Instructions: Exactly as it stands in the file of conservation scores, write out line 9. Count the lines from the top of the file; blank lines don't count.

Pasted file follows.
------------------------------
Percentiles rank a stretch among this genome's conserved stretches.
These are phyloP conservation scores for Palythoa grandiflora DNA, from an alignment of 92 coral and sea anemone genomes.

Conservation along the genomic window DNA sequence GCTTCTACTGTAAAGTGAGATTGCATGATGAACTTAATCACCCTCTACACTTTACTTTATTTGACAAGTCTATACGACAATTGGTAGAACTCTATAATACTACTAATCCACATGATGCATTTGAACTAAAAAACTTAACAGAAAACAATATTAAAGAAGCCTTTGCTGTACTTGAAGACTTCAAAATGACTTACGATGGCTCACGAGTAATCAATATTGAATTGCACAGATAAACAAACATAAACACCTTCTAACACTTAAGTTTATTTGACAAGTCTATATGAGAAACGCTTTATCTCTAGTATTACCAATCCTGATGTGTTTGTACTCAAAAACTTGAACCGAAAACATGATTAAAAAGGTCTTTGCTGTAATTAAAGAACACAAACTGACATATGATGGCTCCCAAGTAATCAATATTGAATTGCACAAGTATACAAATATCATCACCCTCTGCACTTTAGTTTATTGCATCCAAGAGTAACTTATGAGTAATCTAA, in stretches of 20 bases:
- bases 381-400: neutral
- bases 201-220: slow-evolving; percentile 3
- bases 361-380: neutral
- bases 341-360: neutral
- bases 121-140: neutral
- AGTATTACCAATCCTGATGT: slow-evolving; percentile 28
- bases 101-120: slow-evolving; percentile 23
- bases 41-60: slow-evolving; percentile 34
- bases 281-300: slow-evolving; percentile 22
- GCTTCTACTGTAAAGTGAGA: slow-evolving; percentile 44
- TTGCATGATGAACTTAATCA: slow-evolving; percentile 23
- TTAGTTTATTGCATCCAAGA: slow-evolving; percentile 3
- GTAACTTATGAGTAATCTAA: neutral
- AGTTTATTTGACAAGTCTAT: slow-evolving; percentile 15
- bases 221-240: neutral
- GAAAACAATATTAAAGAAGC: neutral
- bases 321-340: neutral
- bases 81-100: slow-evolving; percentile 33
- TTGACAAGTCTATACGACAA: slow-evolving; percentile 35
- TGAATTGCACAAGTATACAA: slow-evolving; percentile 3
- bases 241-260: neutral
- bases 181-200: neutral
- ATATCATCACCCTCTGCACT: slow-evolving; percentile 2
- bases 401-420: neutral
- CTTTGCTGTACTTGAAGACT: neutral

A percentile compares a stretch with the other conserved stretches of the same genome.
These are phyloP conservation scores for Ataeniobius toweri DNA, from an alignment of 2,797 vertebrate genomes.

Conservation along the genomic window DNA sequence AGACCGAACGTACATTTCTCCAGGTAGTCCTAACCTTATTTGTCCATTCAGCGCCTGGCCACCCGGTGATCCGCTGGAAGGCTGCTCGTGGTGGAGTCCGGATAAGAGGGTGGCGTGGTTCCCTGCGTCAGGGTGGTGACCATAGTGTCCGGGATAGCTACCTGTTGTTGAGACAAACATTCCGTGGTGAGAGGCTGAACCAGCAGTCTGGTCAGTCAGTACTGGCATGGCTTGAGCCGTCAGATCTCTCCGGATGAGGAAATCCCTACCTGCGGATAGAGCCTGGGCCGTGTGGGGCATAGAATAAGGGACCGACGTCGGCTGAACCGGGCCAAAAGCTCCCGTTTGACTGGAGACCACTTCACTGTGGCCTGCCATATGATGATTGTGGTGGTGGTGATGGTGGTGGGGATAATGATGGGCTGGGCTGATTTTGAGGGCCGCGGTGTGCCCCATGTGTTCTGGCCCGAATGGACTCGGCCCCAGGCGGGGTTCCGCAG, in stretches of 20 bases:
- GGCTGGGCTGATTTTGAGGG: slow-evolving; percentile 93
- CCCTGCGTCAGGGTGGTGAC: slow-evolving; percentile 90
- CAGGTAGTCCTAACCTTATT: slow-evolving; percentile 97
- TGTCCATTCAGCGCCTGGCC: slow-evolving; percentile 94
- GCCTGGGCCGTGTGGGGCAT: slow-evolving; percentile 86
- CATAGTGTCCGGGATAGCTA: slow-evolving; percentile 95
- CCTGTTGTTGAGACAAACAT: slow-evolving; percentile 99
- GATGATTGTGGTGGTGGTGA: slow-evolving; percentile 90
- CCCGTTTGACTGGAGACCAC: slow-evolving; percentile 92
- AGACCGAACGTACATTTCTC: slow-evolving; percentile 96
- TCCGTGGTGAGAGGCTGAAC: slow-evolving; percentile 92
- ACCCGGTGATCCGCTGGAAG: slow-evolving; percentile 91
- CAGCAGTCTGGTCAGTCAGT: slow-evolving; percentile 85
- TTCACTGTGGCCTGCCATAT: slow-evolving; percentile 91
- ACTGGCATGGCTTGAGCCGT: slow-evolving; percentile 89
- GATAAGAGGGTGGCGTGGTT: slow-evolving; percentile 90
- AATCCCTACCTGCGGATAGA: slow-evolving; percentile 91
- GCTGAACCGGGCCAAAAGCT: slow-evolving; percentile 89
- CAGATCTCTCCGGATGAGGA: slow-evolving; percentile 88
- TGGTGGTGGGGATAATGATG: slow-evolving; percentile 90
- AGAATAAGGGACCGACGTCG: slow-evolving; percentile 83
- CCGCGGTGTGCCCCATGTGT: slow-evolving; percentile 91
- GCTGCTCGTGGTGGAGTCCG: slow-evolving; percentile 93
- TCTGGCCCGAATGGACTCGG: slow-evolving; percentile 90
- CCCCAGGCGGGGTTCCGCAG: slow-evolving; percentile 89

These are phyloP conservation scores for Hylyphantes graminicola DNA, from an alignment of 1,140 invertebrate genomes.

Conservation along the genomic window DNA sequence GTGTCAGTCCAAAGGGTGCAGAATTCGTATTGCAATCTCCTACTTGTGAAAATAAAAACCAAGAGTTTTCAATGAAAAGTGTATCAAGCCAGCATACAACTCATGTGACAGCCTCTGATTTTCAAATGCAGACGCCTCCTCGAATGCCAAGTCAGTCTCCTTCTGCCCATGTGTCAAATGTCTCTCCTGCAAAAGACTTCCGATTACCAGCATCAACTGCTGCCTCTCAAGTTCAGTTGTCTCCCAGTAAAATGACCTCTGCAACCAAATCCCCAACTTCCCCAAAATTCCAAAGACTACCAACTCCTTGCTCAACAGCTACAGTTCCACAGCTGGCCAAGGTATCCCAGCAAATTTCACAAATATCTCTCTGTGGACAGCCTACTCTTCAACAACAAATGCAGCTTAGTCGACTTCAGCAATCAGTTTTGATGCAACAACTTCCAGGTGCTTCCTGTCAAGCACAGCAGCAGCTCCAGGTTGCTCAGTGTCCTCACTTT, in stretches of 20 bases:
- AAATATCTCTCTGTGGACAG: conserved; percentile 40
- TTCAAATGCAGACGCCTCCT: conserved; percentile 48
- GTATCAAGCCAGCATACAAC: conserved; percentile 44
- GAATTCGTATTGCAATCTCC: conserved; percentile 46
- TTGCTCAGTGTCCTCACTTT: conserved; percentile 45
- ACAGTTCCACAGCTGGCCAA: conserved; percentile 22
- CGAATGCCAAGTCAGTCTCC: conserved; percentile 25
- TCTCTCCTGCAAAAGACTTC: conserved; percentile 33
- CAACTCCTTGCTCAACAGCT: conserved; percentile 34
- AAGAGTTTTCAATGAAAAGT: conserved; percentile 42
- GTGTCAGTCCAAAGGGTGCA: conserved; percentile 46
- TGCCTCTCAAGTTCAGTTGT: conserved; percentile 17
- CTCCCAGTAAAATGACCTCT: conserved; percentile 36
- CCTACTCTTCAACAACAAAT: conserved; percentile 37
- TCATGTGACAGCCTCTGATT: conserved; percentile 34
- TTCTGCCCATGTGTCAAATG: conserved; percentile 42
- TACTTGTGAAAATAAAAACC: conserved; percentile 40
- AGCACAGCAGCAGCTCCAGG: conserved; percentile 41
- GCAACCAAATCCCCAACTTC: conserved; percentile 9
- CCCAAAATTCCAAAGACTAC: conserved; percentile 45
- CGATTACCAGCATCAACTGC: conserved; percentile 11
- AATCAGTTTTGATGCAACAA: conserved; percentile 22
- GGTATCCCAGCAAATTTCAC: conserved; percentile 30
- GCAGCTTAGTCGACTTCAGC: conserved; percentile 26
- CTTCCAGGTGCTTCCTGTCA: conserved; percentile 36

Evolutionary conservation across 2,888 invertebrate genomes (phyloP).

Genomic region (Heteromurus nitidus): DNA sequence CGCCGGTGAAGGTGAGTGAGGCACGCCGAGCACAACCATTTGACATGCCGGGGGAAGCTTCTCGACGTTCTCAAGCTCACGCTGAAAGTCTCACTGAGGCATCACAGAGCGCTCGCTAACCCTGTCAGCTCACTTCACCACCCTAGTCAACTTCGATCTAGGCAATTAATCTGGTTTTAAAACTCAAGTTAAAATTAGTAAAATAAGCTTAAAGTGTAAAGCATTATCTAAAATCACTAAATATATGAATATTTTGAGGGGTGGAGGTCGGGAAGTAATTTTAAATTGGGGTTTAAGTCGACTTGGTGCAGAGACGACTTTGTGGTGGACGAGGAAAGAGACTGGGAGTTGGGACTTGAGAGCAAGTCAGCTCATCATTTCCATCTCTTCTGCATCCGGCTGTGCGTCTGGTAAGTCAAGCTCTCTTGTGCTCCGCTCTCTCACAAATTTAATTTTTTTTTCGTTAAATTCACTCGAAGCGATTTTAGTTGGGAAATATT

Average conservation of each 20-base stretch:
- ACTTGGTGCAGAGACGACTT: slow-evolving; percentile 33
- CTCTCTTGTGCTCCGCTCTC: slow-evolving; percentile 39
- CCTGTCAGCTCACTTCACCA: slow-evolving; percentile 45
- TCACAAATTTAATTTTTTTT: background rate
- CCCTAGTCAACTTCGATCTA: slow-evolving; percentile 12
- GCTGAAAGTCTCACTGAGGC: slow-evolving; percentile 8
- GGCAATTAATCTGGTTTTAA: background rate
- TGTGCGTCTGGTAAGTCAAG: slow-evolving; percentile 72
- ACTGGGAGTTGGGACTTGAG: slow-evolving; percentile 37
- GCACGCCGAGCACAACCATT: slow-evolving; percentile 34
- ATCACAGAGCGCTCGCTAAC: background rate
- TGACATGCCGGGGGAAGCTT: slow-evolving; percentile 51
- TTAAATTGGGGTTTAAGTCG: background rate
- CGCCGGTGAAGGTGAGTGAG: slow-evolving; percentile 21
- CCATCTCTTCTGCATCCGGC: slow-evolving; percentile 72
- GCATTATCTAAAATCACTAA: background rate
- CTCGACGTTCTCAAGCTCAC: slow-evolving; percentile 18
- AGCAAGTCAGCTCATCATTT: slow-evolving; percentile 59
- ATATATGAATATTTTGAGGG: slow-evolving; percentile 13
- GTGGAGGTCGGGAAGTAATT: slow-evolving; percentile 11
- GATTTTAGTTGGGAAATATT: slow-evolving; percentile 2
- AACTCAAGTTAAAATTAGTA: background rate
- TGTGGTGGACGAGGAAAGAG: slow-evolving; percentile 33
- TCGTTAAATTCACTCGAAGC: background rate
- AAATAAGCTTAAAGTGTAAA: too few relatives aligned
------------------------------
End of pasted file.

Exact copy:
- AGTATTACCAATCCTGATGT: slow-evolving; percentile 28